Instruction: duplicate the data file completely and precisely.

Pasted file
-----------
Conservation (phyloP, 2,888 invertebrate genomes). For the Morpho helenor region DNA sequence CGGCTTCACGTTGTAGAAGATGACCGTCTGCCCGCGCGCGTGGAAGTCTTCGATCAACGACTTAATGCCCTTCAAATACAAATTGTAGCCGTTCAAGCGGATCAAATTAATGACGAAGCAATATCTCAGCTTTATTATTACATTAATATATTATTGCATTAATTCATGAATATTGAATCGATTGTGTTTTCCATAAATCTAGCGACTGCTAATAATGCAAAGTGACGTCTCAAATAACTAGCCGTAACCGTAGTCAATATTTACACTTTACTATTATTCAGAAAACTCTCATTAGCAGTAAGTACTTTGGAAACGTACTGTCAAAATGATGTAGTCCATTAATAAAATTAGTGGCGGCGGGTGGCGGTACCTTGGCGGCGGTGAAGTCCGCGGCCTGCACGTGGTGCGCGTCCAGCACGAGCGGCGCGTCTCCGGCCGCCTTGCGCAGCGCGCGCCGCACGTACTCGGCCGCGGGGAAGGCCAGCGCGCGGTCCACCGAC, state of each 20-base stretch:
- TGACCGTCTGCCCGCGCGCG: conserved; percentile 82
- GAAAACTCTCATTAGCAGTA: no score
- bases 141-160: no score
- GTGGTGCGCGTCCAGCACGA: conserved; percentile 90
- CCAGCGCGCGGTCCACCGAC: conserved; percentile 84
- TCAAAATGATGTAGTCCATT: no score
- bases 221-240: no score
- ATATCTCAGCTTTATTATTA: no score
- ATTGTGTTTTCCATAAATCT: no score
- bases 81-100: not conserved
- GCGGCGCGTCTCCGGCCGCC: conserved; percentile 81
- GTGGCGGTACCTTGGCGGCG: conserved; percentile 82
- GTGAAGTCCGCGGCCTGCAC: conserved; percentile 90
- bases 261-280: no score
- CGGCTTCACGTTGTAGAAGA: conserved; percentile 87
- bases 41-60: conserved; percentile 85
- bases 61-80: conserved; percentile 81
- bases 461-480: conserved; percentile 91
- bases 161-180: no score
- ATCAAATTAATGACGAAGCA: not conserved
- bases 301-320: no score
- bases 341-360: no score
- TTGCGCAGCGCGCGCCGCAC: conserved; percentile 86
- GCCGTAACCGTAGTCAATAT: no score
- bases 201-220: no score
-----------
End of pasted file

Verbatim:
Conservation (phyloP, 2,888 invertebrate genomes). For the Morpho helenor region DNA sequence CGGCTTCACGTTGTAGAAGATGACCGTCTGCCCGCGCGCGTGGAAGTCTTCGATCAACGACTTAATGCCCTTCAAATACAAATTGTAGCCGTTCAAGCGGATCAAATTAATGACGAAGCAATATCTCAGCTTTATTATTACATTAATATATTATTGCATTAATTCATGAATATTGAATCGATTGTGTTTTCCATAAATCTAGCGACTGCTAATAATGCAAAGTGACGTCTCAAATAACTAGCCGTAACCGTAGTCAATATTTACACTTTACTATTATTCAGAAAACTCTCATTAGCAGTAAGTACTTTGGAAACGTACTGTCAAAATGATGTAGTCCATTAATAAAATTAGTGGCGGCGGGTGGCGGTACCTTGGCGGCGGTGAAGTCCGCGGCCTGCACGTGGTGCGCGTCCAGCACGAGCGGCGCGTCTCCGGCCGCCTTGCGCAGCGCGCGCCGCACGTACTCGGCCGCGGGGAAGGCCAGCGCGCGGTCCACCGAC, state of each 20-base stretch:
- TGACCGTCTGCCCGCGCGCG: conserved; percentile 82
- GAAAACTCTCATTAGCAGTA: no score
- bases 141-160: no score
- GTGGTGCGCGTCCAGCACGA: conserved; percentile 90
- CCAGCGCGCGGTCCACCGAC: conserved; percentile 84
- TCAAAATGATGTAGTCCATT: no score
- bases 221-240: no score
- ATATCTCAGCTTTATTATTA: no score
- ATTGTGTTTTCCATAAATCT: no score
- bases 81-100: not conserved
- GCGGCGCGTCTCCGGCCGCC: conserved; percentile 81
- GTGGCGGTACCTTGGCGGCG: conserved; percentile 82
- GTGAAGTCCGCGGCCTGCAC: conserved; percentile 90
- bases 261-280: no score
- CGGCTTCACGTTGTAGAAGA: conserved; percentile 87
- bases 41-60: conserved; percentile 85
- bases 61-80: conserved; percentile 81
- bases 461-480: conserved; percentile 91
- bases 161-180: no score
- ATCAAATTAATGACGAAGCA: not conserved
- bases 301-320: no score
- bases 341-360: no score
- TTGCGCAGCGCGCGCCGCAC: conserved; percentile 86
- GCCGTAACCGTAGTCAATAT: no score
- bases 201-220: no score